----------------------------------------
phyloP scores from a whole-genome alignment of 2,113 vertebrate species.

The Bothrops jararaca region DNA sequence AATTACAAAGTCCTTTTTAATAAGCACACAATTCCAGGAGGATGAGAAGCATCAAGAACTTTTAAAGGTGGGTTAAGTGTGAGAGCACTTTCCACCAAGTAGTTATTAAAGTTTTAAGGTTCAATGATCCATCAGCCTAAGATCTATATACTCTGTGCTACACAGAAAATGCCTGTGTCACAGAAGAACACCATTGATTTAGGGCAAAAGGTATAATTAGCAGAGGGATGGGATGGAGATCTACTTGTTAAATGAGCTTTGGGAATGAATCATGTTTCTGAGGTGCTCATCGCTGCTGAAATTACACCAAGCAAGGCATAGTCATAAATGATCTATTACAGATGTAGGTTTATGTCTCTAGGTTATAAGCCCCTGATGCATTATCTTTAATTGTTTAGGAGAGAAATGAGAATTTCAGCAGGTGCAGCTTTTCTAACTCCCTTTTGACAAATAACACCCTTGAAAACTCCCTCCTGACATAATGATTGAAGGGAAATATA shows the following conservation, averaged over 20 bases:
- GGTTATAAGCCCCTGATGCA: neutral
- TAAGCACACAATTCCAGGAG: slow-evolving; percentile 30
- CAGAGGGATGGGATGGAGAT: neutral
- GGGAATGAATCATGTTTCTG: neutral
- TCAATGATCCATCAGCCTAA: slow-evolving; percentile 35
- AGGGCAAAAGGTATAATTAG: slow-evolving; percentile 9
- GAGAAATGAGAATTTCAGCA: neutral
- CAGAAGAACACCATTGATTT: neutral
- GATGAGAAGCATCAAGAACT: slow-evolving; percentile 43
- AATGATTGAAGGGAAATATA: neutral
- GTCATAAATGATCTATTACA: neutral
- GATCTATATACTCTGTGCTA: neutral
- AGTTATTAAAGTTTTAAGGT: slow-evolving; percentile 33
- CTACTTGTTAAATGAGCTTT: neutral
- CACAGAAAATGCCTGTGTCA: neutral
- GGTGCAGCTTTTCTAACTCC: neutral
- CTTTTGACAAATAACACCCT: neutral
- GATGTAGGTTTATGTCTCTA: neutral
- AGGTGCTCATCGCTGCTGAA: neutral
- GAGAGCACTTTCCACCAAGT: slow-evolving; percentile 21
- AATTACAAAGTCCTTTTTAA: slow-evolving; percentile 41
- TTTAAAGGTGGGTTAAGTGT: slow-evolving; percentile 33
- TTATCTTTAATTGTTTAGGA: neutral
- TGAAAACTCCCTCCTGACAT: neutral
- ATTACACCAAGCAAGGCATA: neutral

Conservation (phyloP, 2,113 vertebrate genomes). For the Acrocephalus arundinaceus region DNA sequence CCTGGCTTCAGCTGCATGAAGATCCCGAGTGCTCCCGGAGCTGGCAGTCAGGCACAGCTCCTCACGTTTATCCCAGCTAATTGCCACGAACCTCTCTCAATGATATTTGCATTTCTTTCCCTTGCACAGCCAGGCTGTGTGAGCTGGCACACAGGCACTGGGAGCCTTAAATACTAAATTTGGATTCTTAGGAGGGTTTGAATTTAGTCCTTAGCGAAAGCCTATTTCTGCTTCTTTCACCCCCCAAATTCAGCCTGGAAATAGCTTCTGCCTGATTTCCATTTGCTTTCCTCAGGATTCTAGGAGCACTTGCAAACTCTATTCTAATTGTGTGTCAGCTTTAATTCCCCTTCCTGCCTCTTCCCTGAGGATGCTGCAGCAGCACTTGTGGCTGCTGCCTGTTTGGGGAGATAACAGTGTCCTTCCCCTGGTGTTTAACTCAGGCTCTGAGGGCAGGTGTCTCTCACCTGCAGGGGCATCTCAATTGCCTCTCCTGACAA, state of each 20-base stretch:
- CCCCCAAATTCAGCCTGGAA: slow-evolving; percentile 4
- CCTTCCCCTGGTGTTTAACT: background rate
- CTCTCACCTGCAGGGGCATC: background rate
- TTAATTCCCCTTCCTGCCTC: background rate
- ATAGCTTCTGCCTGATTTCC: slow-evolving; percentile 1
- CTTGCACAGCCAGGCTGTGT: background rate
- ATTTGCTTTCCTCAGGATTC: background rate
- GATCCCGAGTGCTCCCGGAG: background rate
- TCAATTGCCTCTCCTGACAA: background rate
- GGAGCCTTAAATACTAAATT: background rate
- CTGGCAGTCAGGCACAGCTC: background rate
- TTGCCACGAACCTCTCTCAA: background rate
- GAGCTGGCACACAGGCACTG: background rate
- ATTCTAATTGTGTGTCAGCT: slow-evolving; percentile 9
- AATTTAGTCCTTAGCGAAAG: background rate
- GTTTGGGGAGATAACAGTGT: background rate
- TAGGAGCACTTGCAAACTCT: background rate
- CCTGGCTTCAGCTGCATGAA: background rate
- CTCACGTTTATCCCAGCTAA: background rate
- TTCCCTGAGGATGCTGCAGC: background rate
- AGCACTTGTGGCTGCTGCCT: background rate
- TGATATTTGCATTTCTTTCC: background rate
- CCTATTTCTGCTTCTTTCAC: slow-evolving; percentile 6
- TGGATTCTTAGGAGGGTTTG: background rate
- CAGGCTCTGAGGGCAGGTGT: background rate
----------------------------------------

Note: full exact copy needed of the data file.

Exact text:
phyloP scores from a whole-genome alignment of 2,113 vertebrate species.

The Bothrops jararaca region DNA sequence AATTACAAAGTCCTTTTTAATAAGCACACAATTCCAGGAGGATGAGAAGCATCAAGAACTTTTAAAGGTGGGTTAAGTGTGAGAGCACTTTCCACCAAGTAGTTATTAAAGTTTTAAGGTTCAATGATCCATCAGCCTAAGATCTATATACTCTGTGCTACACAGAAAATGCCTGTGTCACAGAAGAACACCATTGATTTAGGGCAAAAGGTATAATTAGCAGAGGGATGGGATGGAGATCTACTTGTTAAATGAGCTTTGGGAATGAATCATGTTTCTGAGGTGCTCATCGCTGCTGAAATTACACCAAGCAAGGCATAGTCATAAATGATCTATTACAGATGTAGGTTTATGTCTCTAGGTTATAAGCCCCTGATGCATTATCTTTAATTGTTTAGGAGAGAAATGAGAATTTCAGCAGGTGCAGCTTTTCTAACTCCCTTTTGACAAATAACACCCTTGAAAACTCCCTCCTGACATAATGATTGAAGGGAAATATA shows the following conservation, averaged over 20 bases:
- GGTTATAAGCCCCTGATGCA: neutral
- TAAGCACACAATTCCAGGAG: slow-evolving; percentile 30
- CAGAGGGATGGGATGGAGAT: neutral
- GGGAATGAATCATGTTTCTG: neutral
- TCAATGATCCATCAGCCTAA: slow-evolving; percentile 35
- AGGGCAAAAGGTATAATTAG: slow-evolving; percentile 9
- GAGAAATGAGAATTTCAGCA: neutral
- CAGAAGAACACCATTGATTT: neutral
- GATGAGAAGCATCAAGAACT: slow-evolving; percentile 43
- AATGATTGAAGGGAAATATA: neutral
- GTCATAAATGATCTATTACA: neutral
- GATCTATATACTCTGTGCTA: neutral
- AGTTATTAAAGTTTTAAGGT: slow-evolving; percentile 33
- CTACTTGTTAAATGAGCTTT: neutral
- CACAGAAAATGCCTGTGTCA: neutral
- GGTGCAGCTTTTCTAACTCC: neutral
- CTTTTGACAAATAACACCCT: neutral
- GATGTAGGTTTATGTCTCTA: neutral
- AGGTGCTCATCGCTGCTGAA: neutral
- GAGAGCACTTTCCACCAAGT: slow-evolving; percentile 21
- AATTACAAAGTCCTTTTTAA: slow-evolving; percentile 41
- TTTAAAGGTGGGTTAAGTGT: slow-evolving; percentile 33
- TTATCTTTAATTGTTTAGGA: neutral
- TGAAAACTCCCTCCTGACAT: neutral
- ATTACACCAAGCAAGGCATA: neutral

Conservation (phyloP, 2,113 vertebrate genomes). For the Acrocephalus arundinaceus region DNA sequence CCTGGCTTCAGCTGCATGAAGATCCCGAGTGCTCCCGGAGCTGGCAGTCAGGCACAGCTCCTCACGTTTATCCCAGCTAATTGCCACGAACCTCTCTCAATGATATTTGCATTTCTTTCCCTTGCACAGCCAGGCTGTGTGAGCTGGCACACAGGCACTGGGAGCCTTAAATACTAAATTTGGATTCTTAGGAGGGTTTGAATTTAGTCCTTAGCGAAAGCCTATTTCTGCTTCTTTCACCCCCCAAATTCAGCCTGGAAATAGCTTCTGCCTGATTTCCATTTGCTTTCCTCAGGATTCTAGGAGCACTTGCAAACTCTATTCTAATTGTGTGTCAGCTTTAATTCCCCTTCCTGCCTCTTCCCTGAGGATGCTGCAGCAGCACTTGTGGCTGCTGCCTGTTTGGGGAGATAACAGTGTCCTTCCCCTGGTGTTTAACTCAGGCTCTGAGGGCAGGTGTCTCTCACCTGCAGGGGCATCTCAATTGCCTCTCCTGACAA, state of each 20-base stretch:
- CCCCCAAATTCAGCCTGGAA: slow-evolving; percentile 4
- CCTTCCCCTGGTGTTTAACT: background rate
- CTCTCACCTGCAGGGGCATC: background rate
- TTAATTCCCCTTCCTGCCTC: background rate
- ATAGCTTCTGCCTGATTTCC: slow-evolving; percentile 1
- CTTGCACAGCCAGGCTGTGT: background rate
- ATTTGCTTTCCTCAGGATTC: background rate
- GATCCCGAGTGCTCCCGGAG: background rate
- TCAATTGCCTCTCCTGACAA: background rate
- GGAGCCTTAAATACTAAATT: background rate
- CTGGCAGTCAGGCACAGCTC: background rate
- TTGCCACGAACCTCTCTCAA: background rate
- GAGCTGGCACACAGGCACTG: background rate
- ATTCTAATTGTGTGTCAGCT: slow-evolving; percentile 9
- AATTTAGTCCTTAGCGAAAG: background rate
- GTTTGGGGAGATAACAGTGT: background rate
- TAGGAGCACTTGCAAACTCT: background rate
- CCTGGCTTCAGCTGCATGAA: background rate
- CTCACGTTTATCCCAGCTAA: background rate
- TTCCCTGAGGATGCTGCAGC: background rate
- AGCACTTGTGGCTGCTGCCT: background rate
- TGATATTTGCATTTCTTTCC: background rate
- CCTATTTCTGCTTCTTTCAC: slow-evolving; percentile 6
- TGGATTCTTAGGAGGGTTTG: background rate
- CAGGCTCTGAGGGCAGGTGT: background rate